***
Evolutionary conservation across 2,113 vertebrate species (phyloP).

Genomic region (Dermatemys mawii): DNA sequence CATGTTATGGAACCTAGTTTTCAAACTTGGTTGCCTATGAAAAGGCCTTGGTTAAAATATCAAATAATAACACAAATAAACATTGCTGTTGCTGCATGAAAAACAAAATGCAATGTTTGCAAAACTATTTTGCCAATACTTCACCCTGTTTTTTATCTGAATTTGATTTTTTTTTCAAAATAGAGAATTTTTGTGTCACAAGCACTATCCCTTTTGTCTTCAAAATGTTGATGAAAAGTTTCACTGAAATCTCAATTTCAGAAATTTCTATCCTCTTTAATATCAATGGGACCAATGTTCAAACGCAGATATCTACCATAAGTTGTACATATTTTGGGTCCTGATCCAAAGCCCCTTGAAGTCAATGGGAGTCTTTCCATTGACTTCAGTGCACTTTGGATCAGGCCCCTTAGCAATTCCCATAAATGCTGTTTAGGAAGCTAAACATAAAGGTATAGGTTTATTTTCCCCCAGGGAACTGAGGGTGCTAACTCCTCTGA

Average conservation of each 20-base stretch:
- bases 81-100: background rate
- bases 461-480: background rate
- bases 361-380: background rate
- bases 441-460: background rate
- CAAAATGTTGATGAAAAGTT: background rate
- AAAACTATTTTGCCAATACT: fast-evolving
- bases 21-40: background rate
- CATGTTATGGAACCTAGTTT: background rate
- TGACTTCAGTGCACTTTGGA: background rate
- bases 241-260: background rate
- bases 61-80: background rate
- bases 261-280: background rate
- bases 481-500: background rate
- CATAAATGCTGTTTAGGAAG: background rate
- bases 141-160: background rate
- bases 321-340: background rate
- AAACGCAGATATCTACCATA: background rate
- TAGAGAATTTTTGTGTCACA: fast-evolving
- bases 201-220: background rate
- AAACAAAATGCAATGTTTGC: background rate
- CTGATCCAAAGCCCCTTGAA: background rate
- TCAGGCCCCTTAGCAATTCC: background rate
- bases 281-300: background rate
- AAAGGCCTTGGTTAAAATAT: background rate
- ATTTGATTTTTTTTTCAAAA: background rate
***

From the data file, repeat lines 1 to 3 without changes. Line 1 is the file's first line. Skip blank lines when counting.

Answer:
Evolutionary conservation across 2,113 vertebrate species (phyloP).

Genomic region (Dermatemys mawii): DNA sequence CATGTTATGGAACCTAGTTTTCAAACTTGGTTGCCTATGAAAAGGCCTTGGTTAAAATATCAAATAATAACACAAATAAACATTGCTGTTGCTGCATGAAAAACAAAATGCAATGTTTGCAAAACTATTTTGCCAATACTTCACCCTGTTTTTTATCTGAATTTGATTTTTTTTTCAAAATAGAGAATTTTTGTGTCACAAGCACTATCCCTTTTGTCTTCAAAATGTTGATGAAAAGTTTCACTGAAATCTCAATTTCAGAAATTTCTATCCTCTTTAATATCAATGGGACCAATGTTCAAACGCAGATATCTACCATAAGTTGTACATATTTTGGGTCCTGATCCAAAGCCCCTTGAAGTCAATGGGAGTCTTTCCATTGACTTCAGTGCACTTTGGATCAGGCCCCTTAGCAATTCCCATAAATGCTGTTTAGGAAGCTAAACATAAAGGTATAGGTTTATTTTCCCCCAGGGAACTGAGGGTGCTAACTCCTCTGA

Average conservation of each 20-base stretch: